“Just because we can doesn’t mean we should”: When data viz is and isn’t appropriate


We have previously discussed the contributions of data visualisation to three major research communication goals: selection, engagement and uptake. The wide reach, accessibility and speed of understanding of data visualisation have been shown to help readers sift through pools of competing information and get more ‘eyeballs’ on research findings.


While in many instances data visualisations have significant potential to enhance the accessibility, utility and applications of data, visualisation is not always the most appropriate way in which to tell the story of a data set. Dr David Tarrant, senior trainer at the Open Data Institute, warns:

"Just because we can visualise data (and yes you can visualise the majority of it) doesn’t mean we should"

A similar warning is articulated by Dr Tom Smith, director of Oxford Consultants for Social Inclusion:

"Data viz are not always the most appropriate communication tool. Sometimes a good analogy may be more effective”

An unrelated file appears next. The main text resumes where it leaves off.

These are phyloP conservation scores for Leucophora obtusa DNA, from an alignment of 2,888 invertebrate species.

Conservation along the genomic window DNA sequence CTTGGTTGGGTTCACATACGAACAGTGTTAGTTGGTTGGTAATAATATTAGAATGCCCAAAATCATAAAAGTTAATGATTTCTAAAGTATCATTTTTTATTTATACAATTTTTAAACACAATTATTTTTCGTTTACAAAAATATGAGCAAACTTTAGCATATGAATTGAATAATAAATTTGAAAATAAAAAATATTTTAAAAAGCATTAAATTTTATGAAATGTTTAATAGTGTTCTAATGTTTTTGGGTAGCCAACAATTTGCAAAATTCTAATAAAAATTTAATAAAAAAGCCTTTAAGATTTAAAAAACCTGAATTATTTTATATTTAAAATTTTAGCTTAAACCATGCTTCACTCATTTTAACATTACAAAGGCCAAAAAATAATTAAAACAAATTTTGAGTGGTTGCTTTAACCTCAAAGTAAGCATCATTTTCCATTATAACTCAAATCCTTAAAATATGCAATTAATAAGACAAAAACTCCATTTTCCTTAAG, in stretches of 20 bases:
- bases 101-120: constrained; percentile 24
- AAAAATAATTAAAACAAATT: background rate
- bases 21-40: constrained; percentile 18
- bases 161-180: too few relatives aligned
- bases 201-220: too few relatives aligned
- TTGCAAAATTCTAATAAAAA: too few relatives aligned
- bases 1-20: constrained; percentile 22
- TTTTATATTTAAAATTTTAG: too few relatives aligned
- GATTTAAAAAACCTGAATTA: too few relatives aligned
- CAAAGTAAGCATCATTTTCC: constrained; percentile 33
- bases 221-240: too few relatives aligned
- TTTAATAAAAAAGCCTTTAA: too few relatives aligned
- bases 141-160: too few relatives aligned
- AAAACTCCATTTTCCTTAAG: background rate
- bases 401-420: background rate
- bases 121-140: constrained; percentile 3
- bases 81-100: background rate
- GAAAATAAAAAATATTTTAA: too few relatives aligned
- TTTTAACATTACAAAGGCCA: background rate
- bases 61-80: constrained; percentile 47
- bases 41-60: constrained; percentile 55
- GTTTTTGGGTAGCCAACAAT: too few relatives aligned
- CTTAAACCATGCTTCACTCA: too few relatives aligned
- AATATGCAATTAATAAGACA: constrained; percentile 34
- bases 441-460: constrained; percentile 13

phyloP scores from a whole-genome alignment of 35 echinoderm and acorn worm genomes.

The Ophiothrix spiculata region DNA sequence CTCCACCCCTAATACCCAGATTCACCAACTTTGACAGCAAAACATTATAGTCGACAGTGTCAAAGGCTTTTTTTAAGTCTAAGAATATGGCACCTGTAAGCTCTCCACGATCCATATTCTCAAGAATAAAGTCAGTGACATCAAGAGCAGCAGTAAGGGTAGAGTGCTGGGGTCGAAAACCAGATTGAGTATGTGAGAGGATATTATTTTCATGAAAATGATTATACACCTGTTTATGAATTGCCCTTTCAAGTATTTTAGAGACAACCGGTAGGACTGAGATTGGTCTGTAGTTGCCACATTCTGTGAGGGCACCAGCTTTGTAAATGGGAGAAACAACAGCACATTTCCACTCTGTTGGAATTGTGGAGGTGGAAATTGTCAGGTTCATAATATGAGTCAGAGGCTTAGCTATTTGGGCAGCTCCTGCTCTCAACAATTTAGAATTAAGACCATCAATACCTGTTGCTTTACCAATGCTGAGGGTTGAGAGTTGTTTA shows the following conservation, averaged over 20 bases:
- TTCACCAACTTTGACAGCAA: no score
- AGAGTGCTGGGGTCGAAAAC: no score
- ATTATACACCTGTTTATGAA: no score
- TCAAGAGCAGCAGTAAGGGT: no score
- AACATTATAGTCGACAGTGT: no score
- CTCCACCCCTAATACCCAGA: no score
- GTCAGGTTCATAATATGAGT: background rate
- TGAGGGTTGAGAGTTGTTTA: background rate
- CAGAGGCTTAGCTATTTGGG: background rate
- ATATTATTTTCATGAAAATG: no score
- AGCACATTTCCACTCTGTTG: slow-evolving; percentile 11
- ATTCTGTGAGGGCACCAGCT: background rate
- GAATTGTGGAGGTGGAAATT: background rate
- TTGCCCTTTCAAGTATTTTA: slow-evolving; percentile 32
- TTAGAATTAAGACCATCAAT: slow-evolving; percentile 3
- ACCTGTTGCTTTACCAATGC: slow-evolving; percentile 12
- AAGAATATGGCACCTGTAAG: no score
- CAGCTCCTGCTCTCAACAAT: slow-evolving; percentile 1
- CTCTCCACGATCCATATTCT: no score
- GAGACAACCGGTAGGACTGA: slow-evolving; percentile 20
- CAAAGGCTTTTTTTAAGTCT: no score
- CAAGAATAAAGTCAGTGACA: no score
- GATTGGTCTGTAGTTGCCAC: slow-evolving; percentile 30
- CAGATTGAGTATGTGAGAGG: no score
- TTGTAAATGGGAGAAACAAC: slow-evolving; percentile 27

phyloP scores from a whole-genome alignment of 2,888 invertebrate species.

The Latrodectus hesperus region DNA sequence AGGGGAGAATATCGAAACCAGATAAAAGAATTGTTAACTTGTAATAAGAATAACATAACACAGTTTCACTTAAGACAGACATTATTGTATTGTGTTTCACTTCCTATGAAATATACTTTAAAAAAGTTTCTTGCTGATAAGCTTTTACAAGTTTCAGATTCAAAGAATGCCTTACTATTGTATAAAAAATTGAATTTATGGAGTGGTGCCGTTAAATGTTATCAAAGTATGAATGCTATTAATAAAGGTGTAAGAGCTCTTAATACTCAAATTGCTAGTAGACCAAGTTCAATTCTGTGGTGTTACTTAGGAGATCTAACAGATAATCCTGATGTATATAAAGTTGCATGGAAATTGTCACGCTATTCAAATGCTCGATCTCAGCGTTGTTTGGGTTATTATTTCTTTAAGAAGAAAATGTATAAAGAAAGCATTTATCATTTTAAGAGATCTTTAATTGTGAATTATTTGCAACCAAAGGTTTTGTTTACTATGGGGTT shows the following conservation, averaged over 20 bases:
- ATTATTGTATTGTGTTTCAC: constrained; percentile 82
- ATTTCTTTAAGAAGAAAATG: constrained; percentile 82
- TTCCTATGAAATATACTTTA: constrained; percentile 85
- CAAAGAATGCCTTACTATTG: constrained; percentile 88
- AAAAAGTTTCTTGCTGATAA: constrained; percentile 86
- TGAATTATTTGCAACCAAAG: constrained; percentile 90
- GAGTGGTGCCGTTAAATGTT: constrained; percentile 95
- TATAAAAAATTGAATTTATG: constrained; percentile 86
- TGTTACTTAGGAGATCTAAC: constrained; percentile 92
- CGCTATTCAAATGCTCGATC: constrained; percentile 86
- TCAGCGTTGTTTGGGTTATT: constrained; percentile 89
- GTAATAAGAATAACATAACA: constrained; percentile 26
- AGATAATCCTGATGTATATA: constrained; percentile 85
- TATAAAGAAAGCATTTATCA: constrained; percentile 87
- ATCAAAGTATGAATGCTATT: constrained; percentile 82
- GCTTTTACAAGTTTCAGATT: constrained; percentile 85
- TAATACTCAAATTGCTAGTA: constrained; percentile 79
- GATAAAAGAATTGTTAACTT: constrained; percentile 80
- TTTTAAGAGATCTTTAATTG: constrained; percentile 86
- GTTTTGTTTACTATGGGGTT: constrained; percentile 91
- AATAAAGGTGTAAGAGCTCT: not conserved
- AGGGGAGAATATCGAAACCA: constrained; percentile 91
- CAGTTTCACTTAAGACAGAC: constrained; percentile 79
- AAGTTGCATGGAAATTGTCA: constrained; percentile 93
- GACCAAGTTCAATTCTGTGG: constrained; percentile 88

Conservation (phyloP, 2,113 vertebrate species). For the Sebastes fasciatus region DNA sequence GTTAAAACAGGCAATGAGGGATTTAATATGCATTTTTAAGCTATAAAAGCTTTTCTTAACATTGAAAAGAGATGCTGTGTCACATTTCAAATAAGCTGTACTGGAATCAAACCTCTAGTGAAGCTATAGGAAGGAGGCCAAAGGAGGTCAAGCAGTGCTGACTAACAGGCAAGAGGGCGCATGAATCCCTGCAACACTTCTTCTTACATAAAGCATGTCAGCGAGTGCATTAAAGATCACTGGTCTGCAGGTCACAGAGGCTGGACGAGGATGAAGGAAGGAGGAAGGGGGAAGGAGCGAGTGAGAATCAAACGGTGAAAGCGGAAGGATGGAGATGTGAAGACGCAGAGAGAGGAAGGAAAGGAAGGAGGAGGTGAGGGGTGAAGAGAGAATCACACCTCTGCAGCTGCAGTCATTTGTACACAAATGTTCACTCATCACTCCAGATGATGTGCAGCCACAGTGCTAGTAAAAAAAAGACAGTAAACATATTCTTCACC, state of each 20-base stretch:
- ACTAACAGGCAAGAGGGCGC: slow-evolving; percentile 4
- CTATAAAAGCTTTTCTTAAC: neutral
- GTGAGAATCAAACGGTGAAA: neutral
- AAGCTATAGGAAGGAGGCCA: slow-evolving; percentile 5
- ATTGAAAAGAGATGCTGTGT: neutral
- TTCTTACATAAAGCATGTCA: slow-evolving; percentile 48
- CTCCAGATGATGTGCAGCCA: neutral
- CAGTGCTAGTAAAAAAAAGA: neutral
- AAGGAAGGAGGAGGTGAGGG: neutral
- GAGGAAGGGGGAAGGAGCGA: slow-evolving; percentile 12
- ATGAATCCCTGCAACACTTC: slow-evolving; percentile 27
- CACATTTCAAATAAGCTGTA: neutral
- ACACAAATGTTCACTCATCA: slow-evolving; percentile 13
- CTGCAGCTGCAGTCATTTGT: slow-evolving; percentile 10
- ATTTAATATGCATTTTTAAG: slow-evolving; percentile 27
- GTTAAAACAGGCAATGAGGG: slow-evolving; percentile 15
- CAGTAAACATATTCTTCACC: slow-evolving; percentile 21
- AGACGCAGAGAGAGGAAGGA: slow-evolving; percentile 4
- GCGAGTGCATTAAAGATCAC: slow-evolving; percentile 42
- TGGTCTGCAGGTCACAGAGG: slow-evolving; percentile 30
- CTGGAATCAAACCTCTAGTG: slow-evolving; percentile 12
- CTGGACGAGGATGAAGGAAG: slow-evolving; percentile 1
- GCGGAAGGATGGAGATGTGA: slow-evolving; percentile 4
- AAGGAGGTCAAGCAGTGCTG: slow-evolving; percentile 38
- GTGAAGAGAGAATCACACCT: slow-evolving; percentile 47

Data visualisation is one tool in the research communication toolkit, and investment in the production of data visualisation should be selective and carefully thought through. It should not be assumed that data visualisation is the most appropriate form of communication. For example, if the purpose is to prompt an emotional reaction from the audience, other forms of communication can be more effective. Dr Zipporah Ali, director of the Kenya Hospices and Palliative Care Association, explains that telling the story of an individual’s suffering using tools that lend themselves to emotive storytelling, such as video, can be more effective at gaining support for the association than presenting ‘impersonal’ data. Shirona Patel, head of the communications department in the School of International Development at the University of Witwatersrand in South Africa, makes a similar comment: